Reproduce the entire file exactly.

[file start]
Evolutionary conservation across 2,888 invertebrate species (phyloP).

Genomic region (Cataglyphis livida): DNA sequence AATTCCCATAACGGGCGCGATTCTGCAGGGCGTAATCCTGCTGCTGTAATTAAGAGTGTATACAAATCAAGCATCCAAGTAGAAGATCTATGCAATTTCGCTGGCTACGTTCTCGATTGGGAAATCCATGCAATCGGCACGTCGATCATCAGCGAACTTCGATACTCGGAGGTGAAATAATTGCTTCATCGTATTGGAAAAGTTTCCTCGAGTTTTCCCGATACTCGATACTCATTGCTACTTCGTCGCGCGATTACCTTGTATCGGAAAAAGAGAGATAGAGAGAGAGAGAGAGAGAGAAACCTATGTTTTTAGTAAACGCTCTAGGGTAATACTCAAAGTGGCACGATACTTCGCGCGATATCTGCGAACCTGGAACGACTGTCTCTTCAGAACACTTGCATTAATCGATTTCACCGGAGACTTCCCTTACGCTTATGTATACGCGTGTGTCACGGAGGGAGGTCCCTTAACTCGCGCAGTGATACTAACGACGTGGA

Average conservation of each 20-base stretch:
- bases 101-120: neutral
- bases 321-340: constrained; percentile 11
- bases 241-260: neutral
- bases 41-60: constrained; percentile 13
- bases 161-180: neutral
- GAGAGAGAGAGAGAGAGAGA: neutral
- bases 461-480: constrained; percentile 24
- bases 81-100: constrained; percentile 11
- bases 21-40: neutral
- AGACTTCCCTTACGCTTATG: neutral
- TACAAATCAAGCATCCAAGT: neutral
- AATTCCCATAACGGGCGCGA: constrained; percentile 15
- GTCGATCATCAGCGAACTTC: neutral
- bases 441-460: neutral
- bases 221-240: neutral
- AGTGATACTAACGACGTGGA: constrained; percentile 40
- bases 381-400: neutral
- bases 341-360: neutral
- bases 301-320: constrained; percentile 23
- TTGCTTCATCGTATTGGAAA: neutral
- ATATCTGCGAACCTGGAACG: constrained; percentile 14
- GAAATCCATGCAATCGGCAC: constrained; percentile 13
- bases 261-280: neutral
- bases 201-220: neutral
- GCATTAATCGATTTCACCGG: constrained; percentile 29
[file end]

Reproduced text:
Evolutionary conservation across 2,888 invertebrate species (phyloP).

Genomic region (Cataglyphis livida): DNA sequence AATTCCCATAACGGGCGCGATTCTGCAGGGCGTAATCCTGCTGCTGTAATTAAGAGTGTATACAAATCAAGCATCCAAGTAGAAGATCTATGCAATTTCGCTGGCTACGTTCTCGATTGGGAAATCCATGCAATCGGCACGTCGATCATCAGCGAACTTCGATACTCGGAGGTGAAATAATTGCTTCATCGTATTGGAAAAGTTTCCTCGAGTTTTCCCGATACTCGATACTCATTGCTACTTCGTCGCGCGATTACCTTGTATCGGAAAAAGAGAGATAGAGAGAGAGAGAGAGAGAGAAACCTATGTTTTTAGTAAACGCTCTAGGGTAATACTCAAAGTGGCACGATACTTCGCGCGATATCTGCGAACCTGGAACGACTGTCTCTTCAGAACACTTGCATTAATCGATTTCACCGGAGACTTCCCTTACGCTTATGTATACGCGTGTGTCACGGAGGGAGGTCCCTTAACTCGCGCAGTGATACTAACGACGTGGA

Average conservation of each 20-base stretch:
- bases 101-120: neutral
- bases 321-340: constrained; percentile 11
- bases 241-260: neutral
- bases 41-60: constrained; percentile 13
- bases 161-180: neutral
- GAGAGAGAGAGAGAGAGAGA: neutral
- bases 461-480: constrained; percentile 24
- bases 81-100: constrained; percentile 11
- bases 21-40: neutral
- AGACTTCCCTTACGCTTATG: neutral
- TACAAATCAAGCATCCAAGT: neutral
- AATTCCCATAACGGGCGCGA: constrained; percentile 15
- GTCGATCATCAGCGAACTTC: neutral
- bases 441-460: neutral
- bases 221-240: neutral
- AGTGATACTAACGACGTGGA: constrained; percentile 40
- bases 381-400: neutral
- bases 341-360: neutral
- bases 301-320: constrained; percentile 23
- TTGCTTCATCGTATTGGAAA: neutral
- ATATCTGCGAACCTGGAACG: constrained; percentile 14
- GAAATCCATGCAATCGGCAC: constrained; percentile 13
- bases 261-280: neutral
- bases 201-220: neutral
- GCATTAATCGATTTCACCGG: constrained; percentile 29